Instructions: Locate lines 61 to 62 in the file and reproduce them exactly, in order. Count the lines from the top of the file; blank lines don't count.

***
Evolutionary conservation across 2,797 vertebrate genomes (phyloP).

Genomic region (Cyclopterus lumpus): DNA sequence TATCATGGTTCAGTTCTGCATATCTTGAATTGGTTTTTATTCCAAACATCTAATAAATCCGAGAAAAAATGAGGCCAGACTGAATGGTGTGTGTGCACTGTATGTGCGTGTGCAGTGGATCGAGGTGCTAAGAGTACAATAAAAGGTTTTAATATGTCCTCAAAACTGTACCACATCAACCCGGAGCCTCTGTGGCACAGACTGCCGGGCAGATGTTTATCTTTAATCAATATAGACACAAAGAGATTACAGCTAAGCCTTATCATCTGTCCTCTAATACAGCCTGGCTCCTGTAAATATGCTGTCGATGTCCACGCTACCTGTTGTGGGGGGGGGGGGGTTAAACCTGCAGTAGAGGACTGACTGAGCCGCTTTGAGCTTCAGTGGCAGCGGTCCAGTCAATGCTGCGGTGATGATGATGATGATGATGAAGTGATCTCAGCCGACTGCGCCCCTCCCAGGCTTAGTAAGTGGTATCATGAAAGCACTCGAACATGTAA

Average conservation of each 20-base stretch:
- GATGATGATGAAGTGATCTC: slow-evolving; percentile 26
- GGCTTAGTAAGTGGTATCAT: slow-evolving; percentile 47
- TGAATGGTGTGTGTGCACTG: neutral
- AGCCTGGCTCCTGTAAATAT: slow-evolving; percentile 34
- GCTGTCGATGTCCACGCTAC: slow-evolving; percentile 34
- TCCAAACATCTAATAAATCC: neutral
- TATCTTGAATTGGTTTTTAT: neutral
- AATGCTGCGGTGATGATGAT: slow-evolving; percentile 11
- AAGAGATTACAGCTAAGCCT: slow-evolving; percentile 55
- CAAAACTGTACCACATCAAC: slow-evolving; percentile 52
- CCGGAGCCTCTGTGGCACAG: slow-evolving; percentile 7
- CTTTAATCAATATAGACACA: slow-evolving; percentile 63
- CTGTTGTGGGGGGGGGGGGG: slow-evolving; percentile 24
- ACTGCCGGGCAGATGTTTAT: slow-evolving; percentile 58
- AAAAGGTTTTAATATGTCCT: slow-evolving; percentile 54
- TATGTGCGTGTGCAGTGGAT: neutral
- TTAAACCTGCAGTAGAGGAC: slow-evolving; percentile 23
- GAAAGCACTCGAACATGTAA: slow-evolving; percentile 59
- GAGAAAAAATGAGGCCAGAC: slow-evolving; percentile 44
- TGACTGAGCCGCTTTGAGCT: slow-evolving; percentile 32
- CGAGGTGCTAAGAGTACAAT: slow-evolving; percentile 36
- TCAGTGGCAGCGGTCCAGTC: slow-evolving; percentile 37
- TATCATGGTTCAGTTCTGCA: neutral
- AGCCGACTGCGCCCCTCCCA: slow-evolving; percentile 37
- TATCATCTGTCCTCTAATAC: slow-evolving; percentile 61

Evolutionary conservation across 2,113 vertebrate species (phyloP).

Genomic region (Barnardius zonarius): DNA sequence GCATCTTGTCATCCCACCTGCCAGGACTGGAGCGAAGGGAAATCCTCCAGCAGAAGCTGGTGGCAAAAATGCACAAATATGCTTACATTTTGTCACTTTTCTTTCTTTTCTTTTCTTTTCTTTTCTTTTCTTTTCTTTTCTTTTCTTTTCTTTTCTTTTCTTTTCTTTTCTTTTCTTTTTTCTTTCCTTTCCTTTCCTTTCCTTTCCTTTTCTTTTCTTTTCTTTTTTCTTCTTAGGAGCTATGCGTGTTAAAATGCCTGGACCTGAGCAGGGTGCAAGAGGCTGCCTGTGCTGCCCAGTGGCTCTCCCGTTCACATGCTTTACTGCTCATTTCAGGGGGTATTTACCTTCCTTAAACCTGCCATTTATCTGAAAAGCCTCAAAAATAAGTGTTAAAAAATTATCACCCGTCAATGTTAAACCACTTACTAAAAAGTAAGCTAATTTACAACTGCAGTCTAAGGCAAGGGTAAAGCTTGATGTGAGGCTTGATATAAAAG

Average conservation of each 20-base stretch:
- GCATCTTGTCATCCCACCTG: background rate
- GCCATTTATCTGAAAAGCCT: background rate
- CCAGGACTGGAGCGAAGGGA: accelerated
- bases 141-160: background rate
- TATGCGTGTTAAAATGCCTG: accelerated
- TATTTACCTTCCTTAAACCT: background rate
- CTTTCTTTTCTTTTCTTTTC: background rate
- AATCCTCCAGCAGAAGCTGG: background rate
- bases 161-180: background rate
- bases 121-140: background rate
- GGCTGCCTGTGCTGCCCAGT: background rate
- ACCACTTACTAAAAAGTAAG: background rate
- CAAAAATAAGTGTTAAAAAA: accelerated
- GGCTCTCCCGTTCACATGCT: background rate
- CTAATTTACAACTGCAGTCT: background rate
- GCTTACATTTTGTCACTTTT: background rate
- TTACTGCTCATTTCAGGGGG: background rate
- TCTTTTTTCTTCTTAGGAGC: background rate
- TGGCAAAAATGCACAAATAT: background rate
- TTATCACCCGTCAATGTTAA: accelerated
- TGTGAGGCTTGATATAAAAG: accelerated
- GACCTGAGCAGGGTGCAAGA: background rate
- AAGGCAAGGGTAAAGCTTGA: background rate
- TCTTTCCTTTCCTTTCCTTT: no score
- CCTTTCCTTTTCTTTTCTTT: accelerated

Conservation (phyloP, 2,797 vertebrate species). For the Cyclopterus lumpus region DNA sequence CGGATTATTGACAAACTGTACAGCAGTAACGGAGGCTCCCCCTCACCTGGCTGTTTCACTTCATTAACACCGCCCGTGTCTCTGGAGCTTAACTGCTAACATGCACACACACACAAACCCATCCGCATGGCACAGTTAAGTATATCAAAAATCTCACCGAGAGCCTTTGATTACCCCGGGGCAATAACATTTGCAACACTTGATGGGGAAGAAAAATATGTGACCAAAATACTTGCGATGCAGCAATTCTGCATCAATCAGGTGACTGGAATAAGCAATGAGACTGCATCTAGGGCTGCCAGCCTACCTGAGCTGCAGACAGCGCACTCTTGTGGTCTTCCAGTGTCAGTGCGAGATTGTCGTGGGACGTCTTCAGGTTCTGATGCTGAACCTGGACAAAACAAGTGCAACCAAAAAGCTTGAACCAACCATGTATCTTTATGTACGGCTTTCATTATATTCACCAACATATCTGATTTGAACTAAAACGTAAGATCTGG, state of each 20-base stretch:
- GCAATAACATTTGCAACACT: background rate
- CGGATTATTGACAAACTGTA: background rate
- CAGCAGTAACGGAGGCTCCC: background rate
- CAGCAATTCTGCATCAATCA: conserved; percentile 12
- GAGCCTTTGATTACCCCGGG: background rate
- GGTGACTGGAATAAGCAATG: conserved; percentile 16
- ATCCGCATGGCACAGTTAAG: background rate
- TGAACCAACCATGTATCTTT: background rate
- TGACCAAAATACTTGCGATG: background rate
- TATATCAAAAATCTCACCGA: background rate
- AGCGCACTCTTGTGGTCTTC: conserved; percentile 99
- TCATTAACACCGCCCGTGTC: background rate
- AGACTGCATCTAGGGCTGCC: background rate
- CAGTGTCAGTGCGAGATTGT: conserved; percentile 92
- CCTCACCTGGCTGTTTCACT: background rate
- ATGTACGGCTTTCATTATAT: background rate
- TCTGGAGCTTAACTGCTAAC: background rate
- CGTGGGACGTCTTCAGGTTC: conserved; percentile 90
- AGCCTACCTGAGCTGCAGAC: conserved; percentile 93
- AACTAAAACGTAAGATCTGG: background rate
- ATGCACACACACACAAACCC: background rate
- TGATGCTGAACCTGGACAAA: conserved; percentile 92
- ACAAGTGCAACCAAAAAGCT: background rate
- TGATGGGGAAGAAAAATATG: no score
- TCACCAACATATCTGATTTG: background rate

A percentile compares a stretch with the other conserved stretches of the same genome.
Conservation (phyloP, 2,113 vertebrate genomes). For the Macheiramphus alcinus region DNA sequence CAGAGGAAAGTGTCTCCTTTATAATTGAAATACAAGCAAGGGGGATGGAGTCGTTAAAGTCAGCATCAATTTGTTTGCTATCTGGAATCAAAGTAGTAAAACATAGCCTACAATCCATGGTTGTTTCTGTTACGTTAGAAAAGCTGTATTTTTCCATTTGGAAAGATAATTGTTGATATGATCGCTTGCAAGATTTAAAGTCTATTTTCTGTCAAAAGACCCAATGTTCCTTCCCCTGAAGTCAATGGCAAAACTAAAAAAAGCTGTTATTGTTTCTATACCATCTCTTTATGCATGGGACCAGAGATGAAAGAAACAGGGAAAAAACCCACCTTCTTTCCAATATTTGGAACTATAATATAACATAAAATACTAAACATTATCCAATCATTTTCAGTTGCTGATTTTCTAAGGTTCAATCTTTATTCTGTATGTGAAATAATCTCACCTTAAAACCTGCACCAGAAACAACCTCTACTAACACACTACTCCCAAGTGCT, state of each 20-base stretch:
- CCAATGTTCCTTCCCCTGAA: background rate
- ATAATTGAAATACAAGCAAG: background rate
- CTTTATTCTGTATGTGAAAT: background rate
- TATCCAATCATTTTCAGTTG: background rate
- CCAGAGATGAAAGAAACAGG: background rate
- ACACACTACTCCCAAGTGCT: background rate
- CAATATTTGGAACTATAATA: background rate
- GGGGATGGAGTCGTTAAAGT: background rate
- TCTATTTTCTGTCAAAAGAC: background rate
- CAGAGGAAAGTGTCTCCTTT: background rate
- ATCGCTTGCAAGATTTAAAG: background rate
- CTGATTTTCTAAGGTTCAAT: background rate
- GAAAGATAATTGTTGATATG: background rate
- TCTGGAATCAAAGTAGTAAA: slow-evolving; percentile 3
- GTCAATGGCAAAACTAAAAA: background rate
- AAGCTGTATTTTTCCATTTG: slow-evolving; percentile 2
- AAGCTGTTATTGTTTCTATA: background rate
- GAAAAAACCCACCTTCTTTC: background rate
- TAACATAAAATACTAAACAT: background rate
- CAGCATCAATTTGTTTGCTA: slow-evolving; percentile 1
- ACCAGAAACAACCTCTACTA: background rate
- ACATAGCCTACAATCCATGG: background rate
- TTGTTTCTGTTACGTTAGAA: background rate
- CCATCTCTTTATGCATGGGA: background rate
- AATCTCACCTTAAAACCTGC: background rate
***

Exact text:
- CAGCAATTCTGCATCAATCA: conserved; percentile 12
- GAGCCTTTGATTACCCCGGG: background rate